Fishing agreements

In 2000, the government created a National Tuna Industry Council (NTIC) to formulate a strategic action plan for the industry; review and recommend policies affecting bilateral and multilateral fishing agreements, and trade relations; recommend projects and programmes for the benefit of the industry; co-ordinate with private and public entities affected by the action plan; and establish an integrative and intersectoral mechanism for collaboration. The NTIC has representatives from the different sectors of the tuna industry. However, the handliners are in uproar since their representative is closely associated with purse-seiners and not the handliners. Among other measures, the National Tuna Management Plan proposed MSY and TAC for different species based on 2002 catch estimates.

The sustainability of tuna production continues to be a heated debate, in the context of the lack of reliable time-series data for tuna production. It is expected that enhanced fish-landing facilities and the WCPFC would improve collection of data and allow for more substantial analysis in determining the tuna stock.

Soaring fuel prices and the expanded value-added tax (EVAT) have pushed up expenses, while revenues have failed to increase proportionally. This is further aggravated by the currently strong Philippine peso currency, which eventually depresses the value of US dollar revenues. Fuel subsidies have been proposed but the suggestion has been criticized as a solution that will only further aggravate the problem.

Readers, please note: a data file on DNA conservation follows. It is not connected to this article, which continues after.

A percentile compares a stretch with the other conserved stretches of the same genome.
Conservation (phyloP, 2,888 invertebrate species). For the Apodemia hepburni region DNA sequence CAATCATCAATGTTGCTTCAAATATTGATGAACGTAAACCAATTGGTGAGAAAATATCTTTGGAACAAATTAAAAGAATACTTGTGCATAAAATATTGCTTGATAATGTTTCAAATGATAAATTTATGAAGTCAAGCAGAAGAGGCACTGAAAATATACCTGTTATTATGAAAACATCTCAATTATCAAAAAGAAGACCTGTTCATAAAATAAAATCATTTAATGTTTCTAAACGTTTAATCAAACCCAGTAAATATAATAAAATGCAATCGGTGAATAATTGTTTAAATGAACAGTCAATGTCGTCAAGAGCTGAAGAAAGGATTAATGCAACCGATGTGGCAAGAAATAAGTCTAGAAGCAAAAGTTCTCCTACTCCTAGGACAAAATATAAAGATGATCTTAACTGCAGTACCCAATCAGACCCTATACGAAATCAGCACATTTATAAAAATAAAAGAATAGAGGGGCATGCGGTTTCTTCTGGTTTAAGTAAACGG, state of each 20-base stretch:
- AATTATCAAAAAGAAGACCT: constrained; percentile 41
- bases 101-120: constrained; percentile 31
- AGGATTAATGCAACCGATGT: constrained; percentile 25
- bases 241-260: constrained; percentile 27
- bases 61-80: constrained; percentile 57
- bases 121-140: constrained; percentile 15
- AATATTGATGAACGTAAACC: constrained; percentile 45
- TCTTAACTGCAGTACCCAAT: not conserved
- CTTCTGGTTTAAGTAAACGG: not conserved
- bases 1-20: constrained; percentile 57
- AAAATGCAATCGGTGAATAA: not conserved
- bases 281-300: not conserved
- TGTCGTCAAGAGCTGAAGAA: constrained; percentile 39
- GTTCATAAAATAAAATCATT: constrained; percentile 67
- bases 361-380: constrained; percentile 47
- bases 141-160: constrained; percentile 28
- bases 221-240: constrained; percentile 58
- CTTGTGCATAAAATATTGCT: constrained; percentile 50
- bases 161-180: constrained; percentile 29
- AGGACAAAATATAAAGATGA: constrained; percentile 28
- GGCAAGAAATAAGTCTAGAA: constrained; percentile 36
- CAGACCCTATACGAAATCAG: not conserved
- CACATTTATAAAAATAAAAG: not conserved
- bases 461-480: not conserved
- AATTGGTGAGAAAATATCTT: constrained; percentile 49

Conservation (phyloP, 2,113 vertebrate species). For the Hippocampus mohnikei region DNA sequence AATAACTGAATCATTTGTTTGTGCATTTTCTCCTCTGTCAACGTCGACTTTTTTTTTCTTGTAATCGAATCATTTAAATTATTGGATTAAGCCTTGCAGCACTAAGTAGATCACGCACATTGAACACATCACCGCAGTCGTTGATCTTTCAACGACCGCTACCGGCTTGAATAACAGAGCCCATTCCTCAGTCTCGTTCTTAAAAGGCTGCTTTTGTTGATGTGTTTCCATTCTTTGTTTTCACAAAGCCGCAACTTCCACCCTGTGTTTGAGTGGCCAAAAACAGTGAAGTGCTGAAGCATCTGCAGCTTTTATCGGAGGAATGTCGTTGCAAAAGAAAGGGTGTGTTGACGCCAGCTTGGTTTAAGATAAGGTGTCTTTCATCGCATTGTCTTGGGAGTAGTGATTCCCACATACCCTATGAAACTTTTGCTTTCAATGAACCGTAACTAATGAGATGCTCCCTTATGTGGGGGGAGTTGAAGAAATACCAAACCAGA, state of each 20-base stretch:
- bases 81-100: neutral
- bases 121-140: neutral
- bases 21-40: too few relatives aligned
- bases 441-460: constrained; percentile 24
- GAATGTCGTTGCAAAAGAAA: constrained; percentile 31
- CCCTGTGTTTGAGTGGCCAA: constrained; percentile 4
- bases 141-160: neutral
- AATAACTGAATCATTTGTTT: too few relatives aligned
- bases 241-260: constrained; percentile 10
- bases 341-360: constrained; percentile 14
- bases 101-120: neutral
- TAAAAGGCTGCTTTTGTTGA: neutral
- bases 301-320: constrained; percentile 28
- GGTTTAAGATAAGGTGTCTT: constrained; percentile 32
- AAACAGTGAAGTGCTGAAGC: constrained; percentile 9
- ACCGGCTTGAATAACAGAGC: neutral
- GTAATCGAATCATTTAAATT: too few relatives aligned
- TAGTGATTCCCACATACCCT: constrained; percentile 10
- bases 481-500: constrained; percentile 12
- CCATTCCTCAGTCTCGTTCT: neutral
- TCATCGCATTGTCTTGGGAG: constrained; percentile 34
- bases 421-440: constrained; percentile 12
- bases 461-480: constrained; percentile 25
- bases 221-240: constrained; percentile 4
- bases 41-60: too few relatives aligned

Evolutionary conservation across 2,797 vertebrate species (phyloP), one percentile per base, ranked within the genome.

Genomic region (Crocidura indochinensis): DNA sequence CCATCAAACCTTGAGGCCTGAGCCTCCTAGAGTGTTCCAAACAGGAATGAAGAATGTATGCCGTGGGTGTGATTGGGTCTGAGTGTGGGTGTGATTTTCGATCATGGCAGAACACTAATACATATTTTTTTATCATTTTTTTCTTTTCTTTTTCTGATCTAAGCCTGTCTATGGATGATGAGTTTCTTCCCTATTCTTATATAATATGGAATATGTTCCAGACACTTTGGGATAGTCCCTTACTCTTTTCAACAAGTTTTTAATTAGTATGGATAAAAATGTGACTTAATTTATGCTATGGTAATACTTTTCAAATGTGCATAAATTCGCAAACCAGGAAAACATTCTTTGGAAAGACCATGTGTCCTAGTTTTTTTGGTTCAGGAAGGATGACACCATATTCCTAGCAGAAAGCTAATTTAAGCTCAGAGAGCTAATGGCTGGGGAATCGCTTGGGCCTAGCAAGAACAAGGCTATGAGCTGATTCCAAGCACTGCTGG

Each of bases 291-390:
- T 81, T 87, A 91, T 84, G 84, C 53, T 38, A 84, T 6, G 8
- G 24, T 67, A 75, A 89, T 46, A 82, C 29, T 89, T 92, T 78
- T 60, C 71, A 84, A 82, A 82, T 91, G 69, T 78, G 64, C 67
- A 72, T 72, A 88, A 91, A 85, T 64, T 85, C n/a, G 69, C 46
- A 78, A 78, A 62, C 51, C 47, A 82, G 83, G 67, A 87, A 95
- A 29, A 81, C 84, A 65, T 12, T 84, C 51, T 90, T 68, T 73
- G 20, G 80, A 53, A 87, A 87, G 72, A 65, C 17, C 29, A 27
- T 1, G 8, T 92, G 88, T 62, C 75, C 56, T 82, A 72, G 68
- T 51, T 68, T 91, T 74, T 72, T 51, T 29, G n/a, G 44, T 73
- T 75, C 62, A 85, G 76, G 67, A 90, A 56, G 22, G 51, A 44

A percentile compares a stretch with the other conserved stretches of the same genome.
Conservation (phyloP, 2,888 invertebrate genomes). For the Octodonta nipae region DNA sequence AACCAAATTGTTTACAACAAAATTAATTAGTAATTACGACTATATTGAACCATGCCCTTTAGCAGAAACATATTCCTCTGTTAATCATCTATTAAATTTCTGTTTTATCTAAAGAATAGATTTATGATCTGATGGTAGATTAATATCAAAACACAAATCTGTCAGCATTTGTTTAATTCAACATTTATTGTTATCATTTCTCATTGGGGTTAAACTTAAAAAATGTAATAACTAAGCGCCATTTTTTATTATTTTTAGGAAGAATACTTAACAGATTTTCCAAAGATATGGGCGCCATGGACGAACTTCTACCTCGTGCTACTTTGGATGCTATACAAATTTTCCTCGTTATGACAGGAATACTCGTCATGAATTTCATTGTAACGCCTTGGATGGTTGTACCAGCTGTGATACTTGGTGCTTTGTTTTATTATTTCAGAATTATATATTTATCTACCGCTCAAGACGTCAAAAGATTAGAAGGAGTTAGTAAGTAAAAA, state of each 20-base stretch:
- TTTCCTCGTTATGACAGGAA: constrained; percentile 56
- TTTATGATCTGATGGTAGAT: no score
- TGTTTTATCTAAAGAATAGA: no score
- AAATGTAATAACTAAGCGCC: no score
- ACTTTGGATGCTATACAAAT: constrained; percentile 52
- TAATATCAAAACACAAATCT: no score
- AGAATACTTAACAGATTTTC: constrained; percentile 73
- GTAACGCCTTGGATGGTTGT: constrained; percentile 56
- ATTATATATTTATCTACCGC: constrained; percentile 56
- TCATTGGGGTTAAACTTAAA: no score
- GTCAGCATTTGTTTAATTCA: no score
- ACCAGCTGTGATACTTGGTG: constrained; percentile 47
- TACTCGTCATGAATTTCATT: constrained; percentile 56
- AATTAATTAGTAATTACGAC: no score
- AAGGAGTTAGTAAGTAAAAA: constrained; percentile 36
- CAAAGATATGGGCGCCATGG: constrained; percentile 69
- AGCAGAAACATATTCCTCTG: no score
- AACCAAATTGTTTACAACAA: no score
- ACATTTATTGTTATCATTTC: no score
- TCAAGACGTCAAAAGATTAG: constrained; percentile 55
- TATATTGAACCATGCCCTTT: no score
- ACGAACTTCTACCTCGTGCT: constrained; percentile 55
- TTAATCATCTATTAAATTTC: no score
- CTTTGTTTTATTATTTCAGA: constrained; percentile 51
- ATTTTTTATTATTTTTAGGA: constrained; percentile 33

The push for sustaining livelihoods and greater access to foreign markets must be harmonized with the limits to the allowable catch for different producers, and there should be no substantial increase in TAC from current catch estimates. With the additional production projected to come from foreign fishing vessels in the expansion work in GSCFPC, the adverse impact on local producers and consumers would have to addressed.

The tuna industry contributes positively to the economy of southern Mindanao through the economic benefits associated with international trade, and the employment created by the production, processing and marketing of tuna. On the other hand, with frigate tuna being one of the cheapest fish products available to the Filipino people, sustainability measures must be put in place since this commodity is not included among the species being managed under a TAC regime.

The large volumes of tuna imported for canneries do not automatically translate into enhanced food security through availability of more affordable food. This is because more than 90 per cent of the production of the canneries is re-exported.

Detrimental role

On the contrary, the export of tuna products may have a more significant detrimental role in terms of availability of food. It is critical that all sectors participate in the formulation of policies at the national and regional levels so as to incorporate sectoral issues and concerns. Also, representatives need to well appreciate the potential decline in tuna stocks and the need to contribute to the management of stocks.